An interesting factoid of Taproot addresses is that their length is 62 characters, whereas SegWit addresses are only 42 characters (legacy addresses starting with “1” or “3” were 34 characters).
Trezor will roll out the support for Taproot addresses in December of this year. This means that after the user installs a new firmware, the new address type will show up in the account type selection. Of course, users are free not to use the Taproot address type as all the previous address types will be supported indefinitely.
Taproot account type in the Trezor Suite interface.
With a new address type comes the headache of compatibility. When the original SegWit was implemented by the first wallets in 2017, the new address type was invalid for most of the other wallets, and exchanges which were slow to adopt it. Rollout of the new address type is a bit of a chicken and egg problem: users can’t use it, because developers haven’t implemented it, because users don’t widely use it. This conundrum is only solvable with developers being proactive in rolling out the new feature that will ultimately benefit the whole Bitcoin ecosystem.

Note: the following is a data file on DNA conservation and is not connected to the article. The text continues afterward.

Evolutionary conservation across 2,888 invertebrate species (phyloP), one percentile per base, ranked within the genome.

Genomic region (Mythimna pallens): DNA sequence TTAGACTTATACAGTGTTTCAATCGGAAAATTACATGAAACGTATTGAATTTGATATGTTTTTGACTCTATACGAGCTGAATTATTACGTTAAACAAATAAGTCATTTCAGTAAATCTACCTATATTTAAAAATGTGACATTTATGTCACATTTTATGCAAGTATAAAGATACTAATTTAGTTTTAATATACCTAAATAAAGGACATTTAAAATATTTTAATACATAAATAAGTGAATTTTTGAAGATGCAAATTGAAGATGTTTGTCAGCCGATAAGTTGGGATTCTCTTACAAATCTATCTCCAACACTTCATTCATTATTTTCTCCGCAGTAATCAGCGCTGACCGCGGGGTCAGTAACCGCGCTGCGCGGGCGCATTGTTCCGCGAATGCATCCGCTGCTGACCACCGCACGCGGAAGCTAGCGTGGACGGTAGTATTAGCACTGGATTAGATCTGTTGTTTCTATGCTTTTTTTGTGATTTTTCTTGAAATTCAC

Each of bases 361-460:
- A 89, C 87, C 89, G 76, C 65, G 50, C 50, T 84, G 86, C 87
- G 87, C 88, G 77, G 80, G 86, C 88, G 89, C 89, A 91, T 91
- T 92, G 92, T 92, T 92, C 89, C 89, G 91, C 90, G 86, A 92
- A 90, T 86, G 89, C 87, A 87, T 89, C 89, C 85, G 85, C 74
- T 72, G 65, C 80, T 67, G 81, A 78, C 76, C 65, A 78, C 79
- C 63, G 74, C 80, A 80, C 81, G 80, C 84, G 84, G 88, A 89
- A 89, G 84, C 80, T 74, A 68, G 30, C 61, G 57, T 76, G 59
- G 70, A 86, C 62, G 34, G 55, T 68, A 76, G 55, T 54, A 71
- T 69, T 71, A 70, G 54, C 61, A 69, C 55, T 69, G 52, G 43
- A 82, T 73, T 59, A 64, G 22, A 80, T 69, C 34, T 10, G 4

It took two years for SegWit to be used in at least half of all Bitcoin transactions, even though there was no downside in using it and users were rewarded with fee savings (and in the long run, the possibility to transact over the Lightning Network, for which SegWit was the necessary prerequisite). It’s quite possible that it will take several years for Taproot to be widely used as well.
Hopefully the transition to Taproot addresses will be more straightforward than transition to SegWit addresses, because most of the hard work has already been done. To enable sending to Taproot, one has only to implement the new Bech32m encoding and enable the v1 version field in SegWit scripts.
So even though users will be able to generate their Taproot addresses in Trezor and migrate their sats over to this new format, it’s possible that many other wallets and exchanges won’t recognize it, so users may have to stick to the original SegWit address type for the time being when interacting with the broader Bitcoin ecosystem.